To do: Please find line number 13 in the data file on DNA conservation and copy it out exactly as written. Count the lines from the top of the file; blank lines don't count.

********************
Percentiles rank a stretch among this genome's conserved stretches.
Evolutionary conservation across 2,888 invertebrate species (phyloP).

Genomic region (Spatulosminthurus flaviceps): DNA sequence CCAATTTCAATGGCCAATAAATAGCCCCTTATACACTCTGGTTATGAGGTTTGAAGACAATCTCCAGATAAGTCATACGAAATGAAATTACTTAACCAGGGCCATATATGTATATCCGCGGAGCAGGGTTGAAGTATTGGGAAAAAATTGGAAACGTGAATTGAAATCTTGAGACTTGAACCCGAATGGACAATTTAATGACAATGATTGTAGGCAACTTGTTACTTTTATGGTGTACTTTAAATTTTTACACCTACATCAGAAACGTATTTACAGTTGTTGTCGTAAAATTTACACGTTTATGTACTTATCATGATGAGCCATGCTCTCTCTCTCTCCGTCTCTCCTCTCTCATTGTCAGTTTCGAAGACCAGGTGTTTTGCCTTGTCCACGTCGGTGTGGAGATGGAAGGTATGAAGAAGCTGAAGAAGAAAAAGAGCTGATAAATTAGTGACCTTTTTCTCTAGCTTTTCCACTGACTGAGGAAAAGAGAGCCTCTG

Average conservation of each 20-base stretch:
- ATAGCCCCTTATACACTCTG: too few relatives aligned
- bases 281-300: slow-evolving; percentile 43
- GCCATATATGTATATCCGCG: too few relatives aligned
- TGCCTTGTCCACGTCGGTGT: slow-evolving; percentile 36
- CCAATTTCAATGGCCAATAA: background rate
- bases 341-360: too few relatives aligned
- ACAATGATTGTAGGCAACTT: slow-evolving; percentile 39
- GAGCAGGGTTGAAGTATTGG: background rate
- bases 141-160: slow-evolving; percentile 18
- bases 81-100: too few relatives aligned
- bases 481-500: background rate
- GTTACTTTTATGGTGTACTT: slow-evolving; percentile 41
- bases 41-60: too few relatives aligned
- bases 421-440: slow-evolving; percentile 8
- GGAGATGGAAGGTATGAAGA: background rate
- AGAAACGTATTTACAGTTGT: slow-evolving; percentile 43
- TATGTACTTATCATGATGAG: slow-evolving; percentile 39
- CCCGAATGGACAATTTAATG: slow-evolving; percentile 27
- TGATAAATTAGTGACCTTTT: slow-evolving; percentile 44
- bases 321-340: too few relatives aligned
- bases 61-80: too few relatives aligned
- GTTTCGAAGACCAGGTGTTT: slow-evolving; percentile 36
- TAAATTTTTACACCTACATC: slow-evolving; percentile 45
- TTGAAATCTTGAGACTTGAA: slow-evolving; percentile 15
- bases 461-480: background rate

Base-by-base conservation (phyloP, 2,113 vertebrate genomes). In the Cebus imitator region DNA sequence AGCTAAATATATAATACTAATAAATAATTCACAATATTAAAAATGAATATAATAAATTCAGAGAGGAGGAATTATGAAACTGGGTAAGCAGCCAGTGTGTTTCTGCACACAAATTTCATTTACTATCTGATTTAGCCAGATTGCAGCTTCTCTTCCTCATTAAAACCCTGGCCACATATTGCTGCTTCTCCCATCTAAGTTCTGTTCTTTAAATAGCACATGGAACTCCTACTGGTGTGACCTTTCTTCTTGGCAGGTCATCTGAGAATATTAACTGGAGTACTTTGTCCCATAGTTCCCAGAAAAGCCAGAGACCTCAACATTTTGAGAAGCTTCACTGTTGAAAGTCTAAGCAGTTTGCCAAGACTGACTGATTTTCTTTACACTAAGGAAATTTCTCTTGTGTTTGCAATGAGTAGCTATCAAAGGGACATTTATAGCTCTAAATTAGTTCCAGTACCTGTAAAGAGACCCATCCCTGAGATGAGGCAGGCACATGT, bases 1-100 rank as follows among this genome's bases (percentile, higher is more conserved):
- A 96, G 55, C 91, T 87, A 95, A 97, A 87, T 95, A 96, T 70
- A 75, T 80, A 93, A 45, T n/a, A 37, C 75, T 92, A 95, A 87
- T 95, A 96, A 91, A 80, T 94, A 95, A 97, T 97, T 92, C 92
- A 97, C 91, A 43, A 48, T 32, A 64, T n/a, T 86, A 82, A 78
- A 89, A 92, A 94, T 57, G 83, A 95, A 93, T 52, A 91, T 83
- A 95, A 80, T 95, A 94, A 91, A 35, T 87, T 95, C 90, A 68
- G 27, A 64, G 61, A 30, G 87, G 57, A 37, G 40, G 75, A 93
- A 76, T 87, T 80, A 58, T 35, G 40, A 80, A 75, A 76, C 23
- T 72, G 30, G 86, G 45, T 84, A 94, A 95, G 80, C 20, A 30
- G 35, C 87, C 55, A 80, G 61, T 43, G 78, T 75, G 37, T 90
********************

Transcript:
- bases 141-160: slow-evolving; percentile 18